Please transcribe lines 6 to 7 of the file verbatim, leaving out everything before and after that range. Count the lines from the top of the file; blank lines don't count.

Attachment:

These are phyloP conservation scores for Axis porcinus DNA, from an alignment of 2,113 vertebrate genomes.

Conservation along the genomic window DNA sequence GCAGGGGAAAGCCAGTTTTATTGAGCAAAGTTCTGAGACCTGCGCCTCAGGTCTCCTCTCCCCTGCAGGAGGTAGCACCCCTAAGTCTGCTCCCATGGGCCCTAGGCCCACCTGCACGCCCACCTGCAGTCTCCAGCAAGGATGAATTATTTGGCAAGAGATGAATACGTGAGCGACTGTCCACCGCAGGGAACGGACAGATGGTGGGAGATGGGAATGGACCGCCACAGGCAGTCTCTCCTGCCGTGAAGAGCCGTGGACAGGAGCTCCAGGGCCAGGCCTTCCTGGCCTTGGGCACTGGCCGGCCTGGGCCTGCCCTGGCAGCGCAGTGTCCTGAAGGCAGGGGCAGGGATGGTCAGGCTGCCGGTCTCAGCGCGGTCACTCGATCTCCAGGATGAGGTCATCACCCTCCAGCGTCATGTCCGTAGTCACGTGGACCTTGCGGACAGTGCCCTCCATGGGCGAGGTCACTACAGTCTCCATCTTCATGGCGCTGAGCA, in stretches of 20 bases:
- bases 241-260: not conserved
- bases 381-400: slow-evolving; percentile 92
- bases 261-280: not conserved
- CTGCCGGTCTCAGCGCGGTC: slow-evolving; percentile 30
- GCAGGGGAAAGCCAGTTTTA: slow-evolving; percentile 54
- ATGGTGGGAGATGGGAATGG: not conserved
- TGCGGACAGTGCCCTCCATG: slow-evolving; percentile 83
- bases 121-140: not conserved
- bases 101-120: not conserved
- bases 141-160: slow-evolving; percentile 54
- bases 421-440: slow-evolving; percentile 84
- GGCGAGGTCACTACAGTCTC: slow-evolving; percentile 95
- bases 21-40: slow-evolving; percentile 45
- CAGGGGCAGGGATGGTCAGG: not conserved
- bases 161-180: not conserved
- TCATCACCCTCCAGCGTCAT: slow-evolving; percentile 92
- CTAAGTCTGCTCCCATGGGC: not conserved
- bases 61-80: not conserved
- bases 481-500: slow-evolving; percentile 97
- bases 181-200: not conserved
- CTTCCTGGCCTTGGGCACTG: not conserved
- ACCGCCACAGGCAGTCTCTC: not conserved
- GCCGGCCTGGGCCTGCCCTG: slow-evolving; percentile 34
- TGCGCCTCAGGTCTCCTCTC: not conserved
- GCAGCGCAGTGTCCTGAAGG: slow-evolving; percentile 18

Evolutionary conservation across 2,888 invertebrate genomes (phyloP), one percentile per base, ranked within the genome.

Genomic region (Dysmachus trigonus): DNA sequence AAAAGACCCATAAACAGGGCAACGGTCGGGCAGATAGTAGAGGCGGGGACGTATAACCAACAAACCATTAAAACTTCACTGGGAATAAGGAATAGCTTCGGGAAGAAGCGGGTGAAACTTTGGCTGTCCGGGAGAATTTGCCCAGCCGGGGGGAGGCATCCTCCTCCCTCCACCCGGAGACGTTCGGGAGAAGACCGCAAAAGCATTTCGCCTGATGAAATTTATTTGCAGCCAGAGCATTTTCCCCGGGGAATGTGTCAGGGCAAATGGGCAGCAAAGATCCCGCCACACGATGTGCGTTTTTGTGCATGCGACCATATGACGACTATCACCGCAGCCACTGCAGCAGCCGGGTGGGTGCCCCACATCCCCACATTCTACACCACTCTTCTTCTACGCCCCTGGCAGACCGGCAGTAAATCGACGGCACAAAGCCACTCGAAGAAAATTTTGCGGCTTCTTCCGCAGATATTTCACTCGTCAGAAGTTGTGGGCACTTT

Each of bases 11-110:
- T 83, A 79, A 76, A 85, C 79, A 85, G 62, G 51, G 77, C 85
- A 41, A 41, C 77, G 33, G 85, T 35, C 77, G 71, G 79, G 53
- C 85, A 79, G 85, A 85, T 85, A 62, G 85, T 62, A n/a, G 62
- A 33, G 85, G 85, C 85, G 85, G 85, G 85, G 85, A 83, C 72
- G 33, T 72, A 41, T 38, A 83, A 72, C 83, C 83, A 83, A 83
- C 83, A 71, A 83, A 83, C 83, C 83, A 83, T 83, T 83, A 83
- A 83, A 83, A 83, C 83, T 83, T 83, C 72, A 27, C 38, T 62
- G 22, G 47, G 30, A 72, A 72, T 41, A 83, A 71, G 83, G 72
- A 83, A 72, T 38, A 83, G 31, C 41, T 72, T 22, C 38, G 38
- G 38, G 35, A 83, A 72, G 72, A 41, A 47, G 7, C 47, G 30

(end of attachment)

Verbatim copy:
- CTGCCGGTCTCAGCGCGGTC: slow-evolving; percentile 30
- GCAGGGGAAAGCCAGTTTTA: slow-evolving; percentile 54